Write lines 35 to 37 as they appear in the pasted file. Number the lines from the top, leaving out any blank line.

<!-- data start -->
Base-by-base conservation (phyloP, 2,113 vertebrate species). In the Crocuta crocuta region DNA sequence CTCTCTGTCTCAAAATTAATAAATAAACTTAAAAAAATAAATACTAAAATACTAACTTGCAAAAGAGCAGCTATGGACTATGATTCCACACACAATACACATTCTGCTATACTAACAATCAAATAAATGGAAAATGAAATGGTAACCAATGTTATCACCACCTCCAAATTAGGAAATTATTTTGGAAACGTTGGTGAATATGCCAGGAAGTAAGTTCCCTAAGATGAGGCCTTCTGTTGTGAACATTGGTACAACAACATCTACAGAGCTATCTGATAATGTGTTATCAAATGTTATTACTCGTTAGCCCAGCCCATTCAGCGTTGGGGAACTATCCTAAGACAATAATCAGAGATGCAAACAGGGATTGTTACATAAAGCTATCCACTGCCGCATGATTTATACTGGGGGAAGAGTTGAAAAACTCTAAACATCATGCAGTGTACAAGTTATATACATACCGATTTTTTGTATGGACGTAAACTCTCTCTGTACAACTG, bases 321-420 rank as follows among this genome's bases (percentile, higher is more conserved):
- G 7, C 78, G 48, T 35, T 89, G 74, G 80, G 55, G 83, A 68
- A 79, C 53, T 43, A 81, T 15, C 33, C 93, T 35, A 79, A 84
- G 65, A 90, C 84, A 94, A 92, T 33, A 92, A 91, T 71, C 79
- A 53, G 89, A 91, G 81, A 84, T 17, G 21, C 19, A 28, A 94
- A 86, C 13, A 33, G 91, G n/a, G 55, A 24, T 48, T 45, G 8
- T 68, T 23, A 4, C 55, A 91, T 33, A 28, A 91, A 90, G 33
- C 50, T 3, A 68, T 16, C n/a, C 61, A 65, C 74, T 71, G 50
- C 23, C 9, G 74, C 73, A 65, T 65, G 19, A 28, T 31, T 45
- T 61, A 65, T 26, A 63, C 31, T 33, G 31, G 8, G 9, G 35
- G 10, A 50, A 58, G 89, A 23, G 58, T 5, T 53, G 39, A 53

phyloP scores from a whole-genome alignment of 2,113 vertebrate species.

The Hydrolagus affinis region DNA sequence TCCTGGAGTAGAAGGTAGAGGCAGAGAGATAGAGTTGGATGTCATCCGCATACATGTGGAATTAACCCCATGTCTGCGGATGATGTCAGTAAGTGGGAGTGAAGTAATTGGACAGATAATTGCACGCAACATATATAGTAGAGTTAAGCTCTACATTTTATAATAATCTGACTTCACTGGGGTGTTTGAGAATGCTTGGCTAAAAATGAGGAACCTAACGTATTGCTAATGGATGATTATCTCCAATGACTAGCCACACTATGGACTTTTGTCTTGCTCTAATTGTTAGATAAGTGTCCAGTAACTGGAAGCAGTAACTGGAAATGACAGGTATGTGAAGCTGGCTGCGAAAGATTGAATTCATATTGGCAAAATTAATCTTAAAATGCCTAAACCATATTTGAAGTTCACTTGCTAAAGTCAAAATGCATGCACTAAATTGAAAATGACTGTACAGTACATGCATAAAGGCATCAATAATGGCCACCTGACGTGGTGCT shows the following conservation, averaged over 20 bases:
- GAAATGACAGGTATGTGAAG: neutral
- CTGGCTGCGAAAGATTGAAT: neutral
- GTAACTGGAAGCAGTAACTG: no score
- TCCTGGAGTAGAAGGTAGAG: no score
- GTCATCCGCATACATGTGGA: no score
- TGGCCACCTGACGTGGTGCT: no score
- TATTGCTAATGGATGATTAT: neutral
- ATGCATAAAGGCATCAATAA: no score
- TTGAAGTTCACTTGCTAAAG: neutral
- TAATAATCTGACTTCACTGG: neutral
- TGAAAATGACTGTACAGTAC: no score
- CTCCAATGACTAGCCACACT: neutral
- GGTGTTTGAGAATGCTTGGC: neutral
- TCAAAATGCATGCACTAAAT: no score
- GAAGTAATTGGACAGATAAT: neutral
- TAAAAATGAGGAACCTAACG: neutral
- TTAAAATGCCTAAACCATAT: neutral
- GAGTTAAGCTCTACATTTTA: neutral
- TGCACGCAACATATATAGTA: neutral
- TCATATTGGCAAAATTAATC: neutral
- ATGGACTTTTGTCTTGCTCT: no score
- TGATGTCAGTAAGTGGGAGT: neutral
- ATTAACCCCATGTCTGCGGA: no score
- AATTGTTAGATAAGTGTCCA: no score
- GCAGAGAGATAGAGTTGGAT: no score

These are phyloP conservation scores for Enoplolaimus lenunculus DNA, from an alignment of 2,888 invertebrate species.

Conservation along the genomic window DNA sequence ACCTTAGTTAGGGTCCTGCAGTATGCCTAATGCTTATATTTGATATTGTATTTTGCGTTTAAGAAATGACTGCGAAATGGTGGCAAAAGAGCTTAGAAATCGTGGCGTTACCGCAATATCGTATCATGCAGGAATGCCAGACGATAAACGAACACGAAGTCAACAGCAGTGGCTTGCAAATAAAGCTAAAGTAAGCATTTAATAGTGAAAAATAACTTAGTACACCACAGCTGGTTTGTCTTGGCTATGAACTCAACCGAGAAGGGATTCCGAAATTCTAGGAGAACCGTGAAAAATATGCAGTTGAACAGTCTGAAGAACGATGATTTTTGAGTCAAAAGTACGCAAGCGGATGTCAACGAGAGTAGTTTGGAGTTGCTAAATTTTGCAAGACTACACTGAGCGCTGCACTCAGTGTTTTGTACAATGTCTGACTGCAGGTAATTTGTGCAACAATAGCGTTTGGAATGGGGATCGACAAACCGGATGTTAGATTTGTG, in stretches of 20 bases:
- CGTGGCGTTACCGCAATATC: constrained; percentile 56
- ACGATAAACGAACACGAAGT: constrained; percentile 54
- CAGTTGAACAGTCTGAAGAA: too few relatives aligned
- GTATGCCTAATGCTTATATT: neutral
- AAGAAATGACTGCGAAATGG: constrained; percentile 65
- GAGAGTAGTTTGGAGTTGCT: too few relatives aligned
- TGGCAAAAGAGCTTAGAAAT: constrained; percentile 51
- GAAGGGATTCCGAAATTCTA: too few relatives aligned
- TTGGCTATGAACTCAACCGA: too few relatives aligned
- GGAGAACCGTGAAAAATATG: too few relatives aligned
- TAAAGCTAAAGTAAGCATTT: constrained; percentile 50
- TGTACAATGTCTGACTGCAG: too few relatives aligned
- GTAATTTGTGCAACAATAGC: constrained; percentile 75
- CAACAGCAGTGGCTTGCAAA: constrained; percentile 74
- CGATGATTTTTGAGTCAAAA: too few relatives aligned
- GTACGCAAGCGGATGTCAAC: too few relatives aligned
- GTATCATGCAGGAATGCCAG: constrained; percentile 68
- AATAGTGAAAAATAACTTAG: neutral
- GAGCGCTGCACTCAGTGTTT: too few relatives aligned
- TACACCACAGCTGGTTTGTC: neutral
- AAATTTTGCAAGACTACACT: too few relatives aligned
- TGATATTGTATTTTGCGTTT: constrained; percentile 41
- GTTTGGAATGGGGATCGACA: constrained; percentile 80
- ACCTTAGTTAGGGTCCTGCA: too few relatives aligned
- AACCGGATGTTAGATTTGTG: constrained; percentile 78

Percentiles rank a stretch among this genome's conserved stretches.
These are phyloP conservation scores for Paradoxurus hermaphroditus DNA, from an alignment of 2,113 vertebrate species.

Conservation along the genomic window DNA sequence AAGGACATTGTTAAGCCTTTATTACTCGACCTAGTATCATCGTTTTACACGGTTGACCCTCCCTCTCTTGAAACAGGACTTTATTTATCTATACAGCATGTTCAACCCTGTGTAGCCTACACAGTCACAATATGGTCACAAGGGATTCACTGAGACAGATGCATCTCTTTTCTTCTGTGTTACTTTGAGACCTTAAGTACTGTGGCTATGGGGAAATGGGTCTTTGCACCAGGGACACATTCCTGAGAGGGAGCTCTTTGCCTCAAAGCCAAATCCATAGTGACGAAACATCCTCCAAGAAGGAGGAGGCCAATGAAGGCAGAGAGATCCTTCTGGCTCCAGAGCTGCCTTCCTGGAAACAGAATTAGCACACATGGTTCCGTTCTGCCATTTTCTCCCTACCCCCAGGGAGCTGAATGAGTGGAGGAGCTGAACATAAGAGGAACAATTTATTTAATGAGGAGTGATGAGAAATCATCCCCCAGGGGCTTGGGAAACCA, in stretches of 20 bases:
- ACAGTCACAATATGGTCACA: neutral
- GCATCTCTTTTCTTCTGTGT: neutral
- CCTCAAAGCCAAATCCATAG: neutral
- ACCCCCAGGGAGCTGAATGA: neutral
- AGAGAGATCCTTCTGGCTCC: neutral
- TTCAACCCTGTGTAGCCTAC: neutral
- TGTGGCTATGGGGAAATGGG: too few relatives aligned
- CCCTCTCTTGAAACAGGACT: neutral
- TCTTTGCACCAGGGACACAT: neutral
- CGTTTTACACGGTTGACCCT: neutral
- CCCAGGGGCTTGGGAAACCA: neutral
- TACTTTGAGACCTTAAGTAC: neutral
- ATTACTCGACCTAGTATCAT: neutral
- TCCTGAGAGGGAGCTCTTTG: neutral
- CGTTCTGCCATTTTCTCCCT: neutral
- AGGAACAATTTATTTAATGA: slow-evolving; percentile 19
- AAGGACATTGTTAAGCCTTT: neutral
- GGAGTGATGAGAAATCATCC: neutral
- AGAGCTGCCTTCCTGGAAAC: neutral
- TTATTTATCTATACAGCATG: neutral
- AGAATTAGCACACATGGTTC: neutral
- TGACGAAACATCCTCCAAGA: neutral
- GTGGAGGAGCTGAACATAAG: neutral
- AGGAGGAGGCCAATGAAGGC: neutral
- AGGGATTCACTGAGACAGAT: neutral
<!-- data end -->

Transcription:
- TGATGTCAGTAAGTGGGAGT: neutral
- ATTAACCCCATGTCTGCGGA: no score
- AATTGTTAGATAAGTGTCCA: no score